The Securities and Exchange Board of India

SEBI

Conents
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Objectives of SEBI Functions of SEBI Powers of SEBI

Establishment Of SEBI

The Securities and Exchange Board of India was established on April 12, 1992 in accordance with the provisions of the Securities and Exchange Board of India Act, 1992.

Preamble

The Preamble of the Securities and Exchange Board of India describes the basic functions of the Securities and Exchange Board of India as
“…..to protect the interests of investors in securities and to promote the development of, and to regulate the securities market and for matters connected therewith or incidental thereto”

Functions

SEBI has to be responsive to the needs of three groups, which constitute the market:
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the issuers of securities the investors the market intermediaries.

Functions

Regulating business in stock exchanges and any other securities market

Functions

Registering and regulating the working of stock-brokers, sub-brokers, share transfer agents, bankers to an issue, trustees of trust deeds, registrars to an issue, merchant bankers, underwriters, portfolio managers, investment advisors, and other intermediaries associated with securities market

Functions

Registering and regulating the working of depositories and custodians of securities, FII’s, credit rating agencies Registering and regulating the working of venture capital funds and collective investment schemes, including mutual funds

Functions

Promoting and regulating self regulatory organizations (SROs) Prohibiting fraudulent and unfair trade practices related to securities market Promoting investors in education and training intermediaries of securities market

Functions

Prohibiting insider trading in securities Regulating substantial acquisition of shares and takeover of companies

Functions

Calling for information from, undertaking inspection, conducting inquiries and audits of the stock exchanges, mutual funds, intermediaries, and SROs in the securities market

Functions

Levying fees and other charges for carrying out its work

Powers

Every 2-3 years there has been a new ‘scam’

Powers

Each scam has led to SEBI being conferred with greater powers
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1988 – GOI Resolution 1992 – SEBI Act 1995 – New Powers
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Adjudication penalties Power to make regulations without GOI approval Power to prosecute without GOI approval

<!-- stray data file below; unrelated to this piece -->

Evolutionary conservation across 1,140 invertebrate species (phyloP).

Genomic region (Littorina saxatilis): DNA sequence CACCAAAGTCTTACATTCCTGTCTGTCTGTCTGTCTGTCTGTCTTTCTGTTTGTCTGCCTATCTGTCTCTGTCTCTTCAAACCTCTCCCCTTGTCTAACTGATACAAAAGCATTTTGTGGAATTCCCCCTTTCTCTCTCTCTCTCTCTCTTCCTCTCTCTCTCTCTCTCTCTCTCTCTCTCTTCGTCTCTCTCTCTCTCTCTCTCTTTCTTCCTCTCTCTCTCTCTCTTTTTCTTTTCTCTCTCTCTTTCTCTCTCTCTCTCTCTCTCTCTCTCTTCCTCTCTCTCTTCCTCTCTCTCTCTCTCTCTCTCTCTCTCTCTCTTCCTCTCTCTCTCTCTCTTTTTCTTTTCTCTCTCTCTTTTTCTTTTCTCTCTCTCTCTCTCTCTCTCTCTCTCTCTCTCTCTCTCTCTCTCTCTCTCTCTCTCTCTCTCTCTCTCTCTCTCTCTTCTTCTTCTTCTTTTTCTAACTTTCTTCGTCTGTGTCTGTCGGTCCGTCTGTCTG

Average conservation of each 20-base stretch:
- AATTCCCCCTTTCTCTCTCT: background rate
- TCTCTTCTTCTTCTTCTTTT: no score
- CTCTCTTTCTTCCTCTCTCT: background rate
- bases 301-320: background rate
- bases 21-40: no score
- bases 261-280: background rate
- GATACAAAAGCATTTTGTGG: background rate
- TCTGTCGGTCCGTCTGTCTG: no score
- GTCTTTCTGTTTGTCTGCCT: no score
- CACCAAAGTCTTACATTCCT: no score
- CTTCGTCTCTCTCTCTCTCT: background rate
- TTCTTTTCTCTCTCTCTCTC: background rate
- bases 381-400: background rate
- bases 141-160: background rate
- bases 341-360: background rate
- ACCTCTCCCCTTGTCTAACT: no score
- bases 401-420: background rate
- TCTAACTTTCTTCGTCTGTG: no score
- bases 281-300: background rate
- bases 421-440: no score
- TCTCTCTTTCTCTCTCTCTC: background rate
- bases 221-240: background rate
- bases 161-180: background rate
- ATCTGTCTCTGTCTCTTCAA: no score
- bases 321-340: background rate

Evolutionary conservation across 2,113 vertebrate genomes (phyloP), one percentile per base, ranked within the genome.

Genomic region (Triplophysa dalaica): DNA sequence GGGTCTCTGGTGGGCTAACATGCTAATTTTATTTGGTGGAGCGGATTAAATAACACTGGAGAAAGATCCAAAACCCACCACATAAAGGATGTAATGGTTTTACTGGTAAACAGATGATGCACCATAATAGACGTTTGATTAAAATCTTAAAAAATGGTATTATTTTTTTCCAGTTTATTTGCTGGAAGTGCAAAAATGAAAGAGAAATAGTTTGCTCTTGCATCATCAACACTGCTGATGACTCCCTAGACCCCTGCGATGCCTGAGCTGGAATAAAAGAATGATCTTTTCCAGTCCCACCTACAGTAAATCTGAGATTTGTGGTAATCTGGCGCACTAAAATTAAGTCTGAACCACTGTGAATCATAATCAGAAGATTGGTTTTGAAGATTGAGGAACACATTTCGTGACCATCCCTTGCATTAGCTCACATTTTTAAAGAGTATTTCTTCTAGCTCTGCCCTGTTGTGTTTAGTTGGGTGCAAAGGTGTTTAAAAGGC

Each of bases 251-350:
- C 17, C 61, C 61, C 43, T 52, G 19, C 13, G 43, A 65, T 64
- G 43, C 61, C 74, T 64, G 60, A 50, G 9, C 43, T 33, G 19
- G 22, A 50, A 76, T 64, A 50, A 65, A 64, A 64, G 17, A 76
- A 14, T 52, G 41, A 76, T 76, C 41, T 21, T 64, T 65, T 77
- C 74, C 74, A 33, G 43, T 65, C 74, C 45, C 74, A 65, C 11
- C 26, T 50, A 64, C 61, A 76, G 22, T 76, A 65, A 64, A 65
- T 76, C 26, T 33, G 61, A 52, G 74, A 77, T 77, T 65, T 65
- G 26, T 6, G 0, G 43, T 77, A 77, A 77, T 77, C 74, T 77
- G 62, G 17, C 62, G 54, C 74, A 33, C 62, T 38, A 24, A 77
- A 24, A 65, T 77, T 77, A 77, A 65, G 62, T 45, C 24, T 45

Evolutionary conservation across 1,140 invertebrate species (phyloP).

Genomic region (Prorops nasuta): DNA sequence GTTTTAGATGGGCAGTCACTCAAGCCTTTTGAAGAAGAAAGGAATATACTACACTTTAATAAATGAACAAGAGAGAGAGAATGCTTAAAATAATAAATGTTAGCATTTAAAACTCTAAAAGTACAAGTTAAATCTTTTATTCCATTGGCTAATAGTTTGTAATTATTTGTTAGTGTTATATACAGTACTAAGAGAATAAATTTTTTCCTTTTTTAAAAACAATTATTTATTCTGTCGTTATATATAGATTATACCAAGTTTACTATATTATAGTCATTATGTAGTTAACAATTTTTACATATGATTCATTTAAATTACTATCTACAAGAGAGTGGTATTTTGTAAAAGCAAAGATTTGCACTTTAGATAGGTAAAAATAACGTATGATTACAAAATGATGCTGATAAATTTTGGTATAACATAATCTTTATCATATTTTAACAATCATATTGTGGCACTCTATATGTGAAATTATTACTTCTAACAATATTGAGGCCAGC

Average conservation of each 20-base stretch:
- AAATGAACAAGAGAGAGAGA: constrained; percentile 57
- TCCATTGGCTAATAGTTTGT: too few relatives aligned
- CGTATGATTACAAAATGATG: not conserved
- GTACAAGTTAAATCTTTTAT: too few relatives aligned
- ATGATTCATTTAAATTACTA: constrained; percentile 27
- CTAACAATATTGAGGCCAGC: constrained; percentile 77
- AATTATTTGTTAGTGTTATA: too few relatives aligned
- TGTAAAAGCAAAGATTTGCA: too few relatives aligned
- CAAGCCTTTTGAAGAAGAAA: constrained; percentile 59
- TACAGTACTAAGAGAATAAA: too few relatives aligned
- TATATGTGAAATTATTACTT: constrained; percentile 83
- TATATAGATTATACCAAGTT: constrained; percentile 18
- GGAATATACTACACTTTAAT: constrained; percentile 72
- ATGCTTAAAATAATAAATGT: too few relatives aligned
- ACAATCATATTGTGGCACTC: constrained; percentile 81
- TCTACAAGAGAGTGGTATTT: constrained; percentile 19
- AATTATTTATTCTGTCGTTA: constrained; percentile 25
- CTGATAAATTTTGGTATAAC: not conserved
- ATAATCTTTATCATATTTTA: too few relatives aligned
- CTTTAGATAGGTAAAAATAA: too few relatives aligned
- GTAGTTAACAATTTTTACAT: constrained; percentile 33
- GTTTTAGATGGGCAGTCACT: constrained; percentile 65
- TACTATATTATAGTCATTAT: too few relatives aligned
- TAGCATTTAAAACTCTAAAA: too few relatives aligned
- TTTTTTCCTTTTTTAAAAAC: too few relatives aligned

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1999 – Appeal provisions strengthened 2002 – Stringent penalty powers conferred 2004 – New Ordinance with even more powers

Powers

SEBI Act delegates power to make regulations
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Central Government approval until 1995 Now, only tabling in Parliament is required

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Administration by SEBI officials Sentencing is also by SEBI officials Prosecution too to be done by SEBI

POWERS

Power to call periodical returns from recognized Stock Exchanges. Power to call any information or explanation from recognized stock exchanges or their Members. Power to direct enquiries to be made in relation to affairs of stock exchanges or their members.

POWERS

Power to grant approval to bye-laws of Recognized stock exchanges. Power to make or amend bye-laws of recognized Stock exchanges. Power to compel listing of securities by public Companies. Power to control and regulate stock exchanges.

Power to grant registration to market intermediaries. Power to levy fees or other charges for carrying Out the Purpose of regulation.

THE PENALTIES LEVIED BY SEBI

Penalty for failure to furnish information, return, etc. Penalty for failure by any person to enter into agreement with clients. Penalty for failure to redress investors' grievances. Penalty for certain defaults in case of mutual funds.

THE PENALTIES LEVIED BY SEBI

Penalty for failure to observe rules and regulations by an asset management company. Penalty for failure in case of stock brokers. Penalty for insider trading.

THE PENALTIES LEVIED BY SEBI

Penalty for fraudulent and unfair trade practices. Penalty for contravention where no separate penalty has been provided.

Interesting Facts

On average, more than one appeal against an order a day Contrary to popular belief:   

Only 30% orders are appealed In 63% cases, SEBI orders are upheld Judicial attitude furthers the regulator’s cause Higher the profile, lower the prospect of success

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